the risk of occlusion Obesity Sepsis Hypotension Low cardiac output Aneurysms

The risk of occlusion obesity sepsis hypotension low

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the risk of occlusion: Obesity Sepsis Hypotension Low cardiac output Aneurysms Aortic dissection Bypass grafts Factors that increase the risk of ischemia: Emboli Atrial fibrillation Proximal atheroma Tumor Foreign bodies
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Peripheral Artery Disease Clinical Manifestation Intermittent claudication : tightening pain, sharp cramp, burning, or pressure in calf or buttocks related to decreased blood flow during walking and disappears at rest Rest pain Decreased pulses Delayed wound healing Symptoms are: Caused by inadequate supply of oxygen and other nutrients to the legs Simple activities like walking or climbing stairs may become painful Pain is felt in the calf, numbness or heaviness in the legs, changes in LE skin color and loss of hair from the legs
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Peripheral Artery Disease Diagnostic evaluation Physical assessment of extremities: skin color (pallor), temperature ( ), pulse (weak or absent), nails (poor growth) and hair (loss) Noninvasive diagnostic tests : Ankle-Brachial Index (ABI) Doppler Ultrasound Transcutaneous oximetry Treadmill Test Arteriography
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Peripheral Artery Disease Peripheral signs of PVD are the classic 6 P s Pulselessness Paralysis Paraesthesia (tingling, tickling, prickling, pricking, or burning) Pain Pallor Perishing cold (Polikilothermia)
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Peripheral Artery Disease Ankle-Brachial Index (ABI) Compare BP measured at ankle with BP measured at arm. A low ankle-brachial index number can indicate narrowing or blockage of the arteries in the legs. SBP ankle/ SBP arm No blockage (1.0 to 1.4) Normal Borderline (0.9 to 0.99)** Mild blockage (0.8 to 0.89) Moderate blockage (0.5 to 0.79) Severe blockage (less than 0.5)* Rigid arteries (more than 1.4)
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Peripheral Artery Disease Doppler Ultrasound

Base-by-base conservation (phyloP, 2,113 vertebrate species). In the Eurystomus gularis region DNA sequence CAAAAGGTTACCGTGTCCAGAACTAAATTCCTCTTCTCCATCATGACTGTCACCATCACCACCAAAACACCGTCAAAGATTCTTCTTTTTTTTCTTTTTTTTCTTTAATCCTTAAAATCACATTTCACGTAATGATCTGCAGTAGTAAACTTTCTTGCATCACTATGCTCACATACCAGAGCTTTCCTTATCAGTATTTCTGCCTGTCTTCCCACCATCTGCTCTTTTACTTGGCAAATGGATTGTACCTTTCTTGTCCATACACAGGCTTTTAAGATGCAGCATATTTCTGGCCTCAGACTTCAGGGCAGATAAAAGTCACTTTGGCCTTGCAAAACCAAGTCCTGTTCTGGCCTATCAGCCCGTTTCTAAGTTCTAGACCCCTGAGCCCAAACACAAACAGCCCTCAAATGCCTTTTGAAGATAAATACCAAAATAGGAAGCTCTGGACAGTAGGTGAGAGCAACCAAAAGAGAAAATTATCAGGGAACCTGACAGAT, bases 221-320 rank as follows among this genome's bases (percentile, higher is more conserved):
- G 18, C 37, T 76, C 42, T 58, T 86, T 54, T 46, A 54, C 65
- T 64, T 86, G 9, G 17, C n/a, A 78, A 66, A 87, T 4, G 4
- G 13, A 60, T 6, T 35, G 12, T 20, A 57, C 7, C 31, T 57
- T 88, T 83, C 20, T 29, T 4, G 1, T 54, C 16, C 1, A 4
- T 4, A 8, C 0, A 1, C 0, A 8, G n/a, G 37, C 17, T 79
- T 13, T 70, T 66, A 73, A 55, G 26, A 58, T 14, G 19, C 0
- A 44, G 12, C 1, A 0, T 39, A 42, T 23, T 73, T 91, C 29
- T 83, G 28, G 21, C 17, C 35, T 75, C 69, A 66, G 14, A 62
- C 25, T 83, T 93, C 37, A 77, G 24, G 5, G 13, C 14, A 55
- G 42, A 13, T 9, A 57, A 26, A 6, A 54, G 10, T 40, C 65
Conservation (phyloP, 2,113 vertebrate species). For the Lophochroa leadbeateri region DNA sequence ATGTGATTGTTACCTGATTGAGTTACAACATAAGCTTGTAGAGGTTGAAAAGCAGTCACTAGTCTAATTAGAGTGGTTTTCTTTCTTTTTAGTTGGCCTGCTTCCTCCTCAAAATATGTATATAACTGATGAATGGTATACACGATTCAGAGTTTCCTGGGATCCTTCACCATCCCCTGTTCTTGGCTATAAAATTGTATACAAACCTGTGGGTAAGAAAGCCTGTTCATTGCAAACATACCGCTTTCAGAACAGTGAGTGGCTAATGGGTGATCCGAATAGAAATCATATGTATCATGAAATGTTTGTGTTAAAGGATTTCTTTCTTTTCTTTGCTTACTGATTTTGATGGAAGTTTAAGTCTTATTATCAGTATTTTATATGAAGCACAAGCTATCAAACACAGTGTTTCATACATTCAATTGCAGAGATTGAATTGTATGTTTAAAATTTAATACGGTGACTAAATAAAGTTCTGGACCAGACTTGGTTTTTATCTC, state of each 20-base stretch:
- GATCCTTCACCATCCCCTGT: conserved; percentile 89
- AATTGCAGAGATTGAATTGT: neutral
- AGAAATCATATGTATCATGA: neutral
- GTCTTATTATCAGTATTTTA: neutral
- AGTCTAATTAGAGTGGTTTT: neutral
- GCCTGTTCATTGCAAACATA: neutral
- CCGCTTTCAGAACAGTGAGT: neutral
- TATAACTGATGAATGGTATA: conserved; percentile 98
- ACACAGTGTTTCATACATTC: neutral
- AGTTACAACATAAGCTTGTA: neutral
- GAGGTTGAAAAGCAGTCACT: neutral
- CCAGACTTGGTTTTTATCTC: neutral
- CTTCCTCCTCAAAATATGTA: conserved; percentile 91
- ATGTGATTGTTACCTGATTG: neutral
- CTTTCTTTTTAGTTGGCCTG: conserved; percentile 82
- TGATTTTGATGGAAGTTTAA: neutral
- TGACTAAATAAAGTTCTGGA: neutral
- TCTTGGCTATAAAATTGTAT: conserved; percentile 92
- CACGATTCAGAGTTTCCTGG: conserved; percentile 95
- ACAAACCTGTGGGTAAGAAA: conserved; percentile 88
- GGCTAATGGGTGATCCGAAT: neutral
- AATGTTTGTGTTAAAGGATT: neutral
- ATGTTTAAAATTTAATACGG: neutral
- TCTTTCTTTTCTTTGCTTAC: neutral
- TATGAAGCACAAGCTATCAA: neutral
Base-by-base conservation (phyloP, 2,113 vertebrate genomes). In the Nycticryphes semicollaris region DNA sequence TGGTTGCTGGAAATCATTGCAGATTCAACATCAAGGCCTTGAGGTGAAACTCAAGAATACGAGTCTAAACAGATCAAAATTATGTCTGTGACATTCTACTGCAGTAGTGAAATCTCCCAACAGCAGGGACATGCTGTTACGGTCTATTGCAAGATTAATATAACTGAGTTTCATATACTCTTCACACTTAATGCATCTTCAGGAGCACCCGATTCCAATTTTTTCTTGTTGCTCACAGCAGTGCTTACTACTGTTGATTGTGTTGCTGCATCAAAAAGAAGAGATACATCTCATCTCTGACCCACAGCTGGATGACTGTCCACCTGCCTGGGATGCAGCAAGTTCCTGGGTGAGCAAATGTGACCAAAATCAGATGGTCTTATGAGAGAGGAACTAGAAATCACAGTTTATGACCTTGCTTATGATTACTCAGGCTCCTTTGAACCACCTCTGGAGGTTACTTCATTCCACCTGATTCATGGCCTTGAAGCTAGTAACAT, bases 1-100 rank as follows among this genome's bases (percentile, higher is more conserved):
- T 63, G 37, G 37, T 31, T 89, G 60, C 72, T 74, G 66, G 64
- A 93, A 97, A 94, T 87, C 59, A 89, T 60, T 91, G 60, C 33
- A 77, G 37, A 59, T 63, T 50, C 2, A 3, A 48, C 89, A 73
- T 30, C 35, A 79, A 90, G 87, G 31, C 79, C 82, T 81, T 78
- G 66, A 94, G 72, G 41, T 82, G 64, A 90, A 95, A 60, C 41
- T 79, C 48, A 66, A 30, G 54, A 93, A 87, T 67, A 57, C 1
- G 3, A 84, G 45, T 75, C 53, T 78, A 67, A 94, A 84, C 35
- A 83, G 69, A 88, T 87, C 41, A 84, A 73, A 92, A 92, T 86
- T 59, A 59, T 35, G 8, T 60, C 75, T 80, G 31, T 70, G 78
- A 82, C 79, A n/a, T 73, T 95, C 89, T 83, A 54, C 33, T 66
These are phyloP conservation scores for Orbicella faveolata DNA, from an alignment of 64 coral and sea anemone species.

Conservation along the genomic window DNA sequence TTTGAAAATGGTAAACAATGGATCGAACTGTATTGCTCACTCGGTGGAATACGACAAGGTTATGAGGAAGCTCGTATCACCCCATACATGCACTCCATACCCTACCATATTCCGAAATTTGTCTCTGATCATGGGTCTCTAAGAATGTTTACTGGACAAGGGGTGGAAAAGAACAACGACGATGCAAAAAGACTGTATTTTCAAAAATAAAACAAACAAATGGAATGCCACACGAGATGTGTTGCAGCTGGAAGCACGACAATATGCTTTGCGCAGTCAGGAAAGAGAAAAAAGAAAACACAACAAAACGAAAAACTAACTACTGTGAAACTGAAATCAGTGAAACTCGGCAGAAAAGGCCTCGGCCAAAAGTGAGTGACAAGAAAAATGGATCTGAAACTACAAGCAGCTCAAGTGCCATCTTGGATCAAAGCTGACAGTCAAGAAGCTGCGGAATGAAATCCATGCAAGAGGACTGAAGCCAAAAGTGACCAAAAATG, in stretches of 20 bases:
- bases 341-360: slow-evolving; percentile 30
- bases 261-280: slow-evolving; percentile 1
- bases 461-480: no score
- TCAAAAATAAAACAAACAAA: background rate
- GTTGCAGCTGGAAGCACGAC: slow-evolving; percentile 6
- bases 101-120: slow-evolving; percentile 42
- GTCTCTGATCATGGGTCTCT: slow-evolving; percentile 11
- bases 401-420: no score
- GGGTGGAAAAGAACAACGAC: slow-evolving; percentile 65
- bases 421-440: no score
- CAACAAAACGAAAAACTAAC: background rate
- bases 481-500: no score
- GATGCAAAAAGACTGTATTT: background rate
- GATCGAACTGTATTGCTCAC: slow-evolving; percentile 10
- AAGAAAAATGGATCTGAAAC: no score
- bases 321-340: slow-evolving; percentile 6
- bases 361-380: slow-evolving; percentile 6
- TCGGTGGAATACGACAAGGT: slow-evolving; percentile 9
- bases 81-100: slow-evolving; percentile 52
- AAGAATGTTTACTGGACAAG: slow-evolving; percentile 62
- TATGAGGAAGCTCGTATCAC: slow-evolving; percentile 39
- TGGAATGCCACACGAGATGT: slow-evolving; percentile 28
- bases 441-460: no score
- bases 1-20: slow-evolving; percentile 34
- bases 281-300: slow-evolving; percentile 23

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Peripheral Artery Disease Treatment No cure! Treatment mainly to manage symptoms Promote arterial flow: Pentoxifylline (Trental) Lifestyle changes – dietary modification, smoking cessation, and regularly exercising Manage and control comorbidities: diabetes, hypertension, obesity, hypercholesterolemia and hyperlipidemia Blood thinners: anticoagulants (heparin or warfarin) or antiplatelets (aspirin, plavix) Prevention of injury (foot care– details in upcoming slide) Percutaneous Transluminal Angioplasty (PTA) Minimally invasive procedure to open up blocked coronary arteries Reduce risk of PAD
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Peripheral Artery Disease Nursing Care History Ask about arterial disease, surgery, and ulcerations Chest pain, shortness of breath, fatigue, chronic discomforts Physical Assessment Peripheral pulses, ABI, arterial flow (doppler), skin color and temp, hair on LE, skin integrity, ulcers, darkening of skin, thickening of nails, capillary refill time, venous filling, edema Promote arterial flow: LE positioning, smoking cessation, stress, foot care Pain management Skin care Activity intolerance Education to reduce risk
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Physical Examination Examination: What do to: Inspection Expose the skin and look for: Thick Shiny Skin Hair Loss Brittle Nails
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  • Spring '16
  • LorraineHaertel
  • Nursing

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